A few of our friends have asked up to refinish some pieces for them, and right now we’re working on an old bookcase for someone. This bookcase is wooden, and has some nice detail near the top of the sides. Overall, its in good shape except for a few chips and a missing piece from the detailed area, but the varnish and stain has seen better days. The goal is to strip off the old finish, sand it down, restain, and reseal it. The bookcase started out like this:
You can see the tiny missing piece from the top left side. We’re still brainstorming what to do for that. The first thing we did was remove the back, since it was a thin piece of wood-on-wood veneer that was tacked in with tiny pin nails.
The friend we’re redoing this for had a nice idea of adding an accent back to this bookshelf with some sort of wallpaper, and her inspiration was something similar to this picture. She searched etsy for a pattern she liked and found some fabric wallpaper with adhesive backing that is removable. These are a few of the patterns she found:
We’ll still refinish the back panel, so if they decide to take off the wallpaper at any point, the wood underneath will match the rest of the finished piece. Next, we started stripping the shelves with KleenStrip from Home Depot. The dark sludge came off pretty easily in most places, with only the occasional stubborn spot that needed a second application of the stripper.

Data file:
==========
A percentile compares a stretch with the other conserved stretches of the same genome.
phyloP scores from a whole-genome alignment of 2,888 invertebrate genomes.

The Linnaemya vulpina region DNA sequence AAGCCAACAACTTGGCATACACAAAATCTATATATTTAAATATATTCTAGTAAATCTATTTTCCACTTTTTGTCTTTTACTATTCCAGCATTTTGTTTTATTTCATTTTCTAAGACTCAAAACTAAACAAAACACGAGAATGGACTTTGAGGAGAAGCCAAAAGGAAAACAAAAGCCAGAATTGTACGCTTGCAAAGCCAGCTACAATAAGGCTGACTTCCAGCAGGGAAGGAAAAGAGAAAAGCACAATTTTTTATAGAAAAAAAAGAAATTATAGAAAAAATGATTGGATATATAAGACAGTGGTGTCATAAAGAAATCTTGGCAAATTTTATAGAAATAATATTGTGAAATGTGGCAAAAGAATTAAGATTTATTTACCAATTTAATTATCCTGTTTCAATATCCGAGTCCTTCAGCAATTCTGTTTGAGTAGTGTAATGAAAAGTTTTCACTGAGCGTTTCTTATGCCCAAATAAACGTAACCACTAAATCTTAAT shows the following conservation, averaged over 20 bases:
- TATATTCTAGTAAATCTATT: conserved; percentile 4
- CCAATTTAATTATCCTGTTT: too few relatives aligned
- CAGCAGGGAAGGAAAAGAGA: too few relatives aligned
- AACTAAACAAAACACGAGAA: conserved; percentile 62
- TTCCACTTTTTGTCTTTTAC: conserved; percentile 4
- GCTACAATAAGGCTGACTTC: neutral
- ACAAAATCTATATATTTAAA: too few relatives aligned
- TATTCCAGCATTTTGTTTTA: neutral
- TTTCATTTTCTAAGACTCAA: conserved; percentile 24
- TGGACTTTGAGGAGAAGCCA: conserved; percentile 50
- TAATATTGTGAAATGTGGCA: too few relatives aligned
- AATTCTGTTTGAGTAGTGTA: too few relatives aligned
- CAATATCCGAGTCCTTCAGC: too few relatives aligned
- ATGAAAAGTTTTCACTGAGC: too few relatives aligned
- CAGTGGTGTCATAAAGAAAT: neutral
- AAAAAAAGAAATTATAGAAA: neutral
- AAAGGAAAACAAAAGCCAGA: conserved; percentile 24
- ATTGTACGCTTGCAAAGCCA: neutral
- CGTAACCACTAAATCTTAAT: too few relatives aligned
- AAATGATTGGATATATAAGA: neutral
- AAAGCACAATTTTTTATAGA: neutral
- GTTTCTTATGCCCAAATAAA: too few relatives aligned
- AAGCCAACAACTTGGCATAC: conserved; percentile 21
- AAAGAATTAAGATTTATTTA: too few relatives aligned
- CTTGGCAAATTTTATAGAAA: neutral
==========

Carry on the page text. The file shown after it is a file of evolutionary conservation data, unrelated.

After scraping with a plastic scraper, I wiped off the excess stripper with a rag and then used steel wool to remove residual gunk. The detail area was mainly cleaned off with the rag and steel wool and a small brush, since the scraper wouldn’t fit in the details. Finally, I used medium-grit sandpaper to even the wood tone.
And then I repeated that for the other side, the two inside walls, and then the bottom of the shelves. The top of the shelves, the back wall of the bookshelf, and some of the detail areas are all that’s left to strip and sand right now! After the entire thing is sanded, we’ll vacuum off the dust, then wipe it down with a damp rag to raise the grain. Then we’ll do the entire thing over with fine grit sand paper to remove the raised grain. This is an important step, because moisture causes the grain of the wood to rise, so if you went straight from medium grit to applying the liquid stain, the grain would rise at that point and result in wood that didn’t feel smooth to the touch. Our friends decided to keep the stain color on the darker side, so we’re going to try out dark walnut and see how that looks. After staining, this will be sealed up with a few coats of polyurethane, and the wallpaper will be added to the back. Hopefully this will be finished up by early next week, so I’ll post the final pics then!